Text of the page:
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Monday, October 18, 2021

Assessing 2017; looking forward to 2018

We started gloriously like a triumphant gladiator returning from a battle. We finally rid ourselves of a dictator. We banished him in January and swore you in as our new president, a democrat, we hoped. We anticipated rapid progress. W expected a swift transition from dictatorship to democracy. Some of the expectations were realistic while others were just unattainable.

Granted, there have been some advancements, some achievements which are worthy of mention; also, there have also been some epic failures on the part of government. We have been able to set up a complete cabinet (except a minister of Defence), we conducted national assembly elections, released all political prisoners or those wrongly imprisoned. We have seen a reduction in the tax on potatoes, onions and a reduction of transport fares. Our budget for 2018 has a reduction on taxation for the importation of rice which we hope will translate into cheaper rice for the ordinary man and woman in the street.

Furthermore, we have set up a Commission of Inquiry into the financial activities of former president Yahya Jammeh and his close associates. The Commission is doing a remarkable job so far. The setting up of the Truth, Reconciliation and Repatriation Commission (TRRC) was another achievement worthy of note. On the issue of the Rule of Law, we have registered remarkable progress as we are almost into the first year without any arbitrary arrests or detentions being reported. There is no police harassment or brutality. The ordinary citizens have now had the opportunity to voice out their opinions without fear of being arrested. All these achievements are worthy of note and Gambians and the international community are watching.

However, as hinted above, there have been some classic failures on the part of government which should – could have – been avoided. For Instances, several steps or false starts were taken which turned out to be unconstitutional. The amending of the age limit did not go down well with many citizens initially. Many would have thought that amending the law on term limits and the simple majority rule would have been the most urgent. That was not done and should have been.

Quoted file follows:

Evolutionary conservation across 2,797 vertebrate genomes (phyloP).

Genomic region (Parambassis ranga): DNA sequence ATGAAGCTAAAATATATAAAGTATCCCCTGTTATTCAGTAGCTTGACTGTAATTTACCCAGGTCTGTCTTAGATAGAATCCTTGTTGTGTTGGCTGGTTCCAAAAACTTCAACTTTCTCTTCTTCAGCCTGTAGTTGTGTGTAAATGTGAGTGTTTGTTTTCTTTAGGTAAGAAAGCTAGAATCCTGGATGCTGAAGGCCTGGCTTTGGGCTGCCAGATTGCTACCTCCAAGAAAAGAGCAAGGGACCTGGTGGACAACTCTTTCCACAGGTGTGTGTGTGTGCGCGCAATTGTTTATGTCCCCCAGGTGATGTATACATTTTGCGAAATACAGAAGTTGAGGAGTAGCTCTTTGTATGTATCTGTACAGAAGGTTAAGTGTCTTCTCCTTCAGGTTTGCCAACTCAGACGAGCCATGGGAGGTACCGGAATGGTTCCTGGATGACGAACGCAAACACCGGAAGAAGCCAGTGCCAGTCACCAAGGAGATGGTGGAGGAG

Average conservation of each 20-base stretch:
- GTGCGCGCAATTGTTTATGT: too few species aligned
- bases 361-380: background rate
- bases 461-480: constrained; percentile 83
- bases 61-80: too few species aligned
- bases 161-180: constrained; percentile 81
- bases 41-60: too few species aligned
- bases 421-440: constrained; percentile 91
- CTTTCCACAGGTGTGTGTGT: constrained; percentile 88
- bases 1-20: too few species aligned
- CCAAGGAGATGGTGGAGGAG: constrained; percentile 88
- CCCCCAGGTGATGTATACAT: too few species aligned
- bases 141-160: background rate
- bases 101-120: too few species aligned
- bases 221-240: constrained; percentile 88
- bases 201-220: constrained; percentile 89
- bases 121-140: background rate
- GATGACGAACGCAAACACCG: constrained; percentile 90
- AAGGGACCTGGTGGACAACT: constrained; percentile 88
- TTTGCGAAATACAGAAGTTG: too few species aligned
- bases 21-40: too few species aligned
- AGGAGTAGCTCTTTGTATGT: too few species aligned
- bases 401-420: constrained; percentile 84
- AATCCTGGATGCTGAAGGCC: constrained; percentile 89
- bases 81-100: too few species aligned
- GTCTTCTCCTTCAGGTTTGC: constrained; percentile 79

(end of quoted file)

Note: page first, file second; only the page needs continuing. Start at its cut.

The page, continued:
But, perhaps, the most notable failure is that of the lack of a development blueprint which will show us (citizens) the way forward. It would have shown us in what direction the government is heading and enable us take part in the attainment of whatever goals were set. You promised us that the development blueprint will be out soon, it’s been months since you made that promise but we haven’t seen anything of the sort. Yet.

A lack of a clear and effective communications strategy remains your government’s most serious shortcoming, Mr President. Communication is very important in government. Even a government that has not achieved much could be made to appear to be the best in the world with a good communication strategy. You must work on that. Your government has provided the space for freedom of expression and that of the press but access to information remains a herculean task. This defeats the purpose of freedom of expression. This must change if you wish to touch base with the ordinary citizenry.
A lot remains to be done!
Have a good day Mr President.

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